“At the end of the day, every story is different,” Illa-Petersen said. “Some need to be written out and read, some need to be put into a video.” And, even though people may be interested in short-form content and videos, a well written, engaging story will captivate readers and keep them interested.
“How many times have you seen a movie … and the book was better?” he added. Sometimes written stories just work better, Illa-Petersen continued. Long-form stories can still be engaging and audiences still want to see read them!
How to tell stories that are worth sharing
Number one top tip? Keep a journal! Or, a spreadsheet. However you want to organize the things that happen. It doesn’t have to be the whole story. Just collect ideas and come back to them if and when you think you’re ready to tell them.
Here’s an example of how to do this.
Possible story ideas
- Chidi said he heard his customer, Meredith, talking about how messy her accounting spreadsheets were before she started using our software. She went through three stacks of sticky notes a week!
- Michael was telling me about how he was stressed to the point of nausea before we were able to step in and help him create social media images and live streams.
- I heard Aaliyah say she has never had an easier time ordering parts since she found us. She was chuckling about one time how she had to order parts from us last minute and we delivered them to her by hand at midnight.
- Mo was talking today about his client today who was really excited about the new software for approving edits. Before the client was confused about how to handle feedback and this makes it much easier for him.
You see how these aren’t fully-fleshed out stories. They’re little tidbits, pieces of conversations saved. If one stands out, you can always go back and ask for more information. You could even ask to interview the person and eventually create a video or series of videos on it.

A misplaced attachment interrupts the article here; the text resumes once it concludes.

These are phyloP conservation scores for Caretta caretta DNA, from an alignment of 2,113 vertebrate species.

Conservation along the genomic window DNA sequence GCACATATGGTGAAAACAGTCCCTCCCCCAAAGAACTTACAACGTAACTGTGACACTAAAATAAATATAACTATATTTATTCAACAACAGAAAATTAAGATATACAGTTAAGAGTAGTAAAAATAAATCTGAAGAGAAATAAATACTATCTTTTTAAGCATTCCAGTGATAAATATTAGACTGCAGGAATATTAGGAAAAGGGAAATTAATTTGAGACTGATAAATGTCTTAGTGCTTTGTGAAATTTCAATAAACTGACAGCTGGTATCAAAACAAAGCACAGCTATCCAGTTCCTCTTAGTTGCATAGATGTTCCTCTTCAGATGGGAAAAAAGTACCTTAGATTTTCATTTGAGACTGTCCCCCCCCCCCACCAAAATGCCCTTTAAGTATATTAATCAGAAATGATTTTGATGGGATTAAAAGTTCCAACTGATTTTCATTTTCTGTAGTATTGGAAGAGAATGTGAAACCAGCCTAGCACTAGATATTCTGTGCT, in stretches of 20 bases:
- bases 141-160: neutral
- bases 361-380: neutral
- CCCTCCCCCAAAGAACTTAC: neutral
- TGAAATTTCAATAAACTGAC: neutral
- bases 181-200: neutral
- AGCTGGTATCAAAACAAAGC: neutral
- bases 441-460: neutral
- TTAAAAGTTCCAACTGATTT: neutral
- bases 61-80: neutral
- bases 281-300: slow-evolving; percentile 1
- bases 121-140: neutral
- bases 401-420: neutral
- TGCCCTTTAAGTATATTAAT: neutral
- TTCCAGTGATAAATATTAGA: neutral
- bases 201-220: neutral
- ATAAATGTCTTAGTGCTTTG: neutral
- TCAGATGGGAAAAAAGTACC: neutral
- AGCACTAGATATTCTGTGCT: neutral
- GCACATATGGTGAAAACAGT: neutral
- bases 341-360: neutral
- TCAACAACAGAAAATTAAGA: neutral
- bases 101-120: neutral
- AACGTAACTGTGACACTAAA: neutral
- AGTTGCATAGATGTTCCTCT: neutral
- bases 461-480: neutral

How to share a story that speaks to your audience
Whether they’re written, a video, or an image, the intent of a story isn’t in telling, it’s in showing.
If you’re writing, paint a picture. Use words that can describe the smell, taste, sound, or visuals of things. You want to help put your audience right there in the story, so they take over the main characters spot and visualize what the experience is.
If you’re making a video, talkings heads are great but they don’t allow your audience to really see things. Capture b-roll footage of events taking place, people interacting, and show the viewer the story!
Don’t forget drama! Yes, good stories hook you in with a problem, the drama that surrounds it, and then the triumph!
Here’s how a storyline can look:
- My lord, your client used to deal with so much paperwork. Paperwork everywhere, post it notes and scraps of paper. They were downright unorganized! A hot mess! You can’t even see their desk right now.
- And, to boot, they HATE paperwork. It gives them anxiety to see all the paperwork piled up. It’s sucking the joy out of their job. Honesty, sometimes they think of quitting so they can avoid ALL THE DANG PAPER.
- Enter your product. Your product solves the ridiculous amounts of dread this poor person is feeling on a day-to-day basis. No more scribbling numbers on scraps, no more spreadsheets. You have an easy-to-use tool that fixes it all for them.
- They can relax! They’re once again happy to come to work, they can focus on their job more efficiently. Your product has made a difference!
I don’t know about you, but I can picture myself in that person’s shoes. That’s how a great story is told!
Do you have any brilliant stories you remember from marketing campaigns? I think a really timely one is the Frida Mom commercial, which really captured what it’s like to be a new birthing parent. There are tons of others though, so please share one that you were drawn to!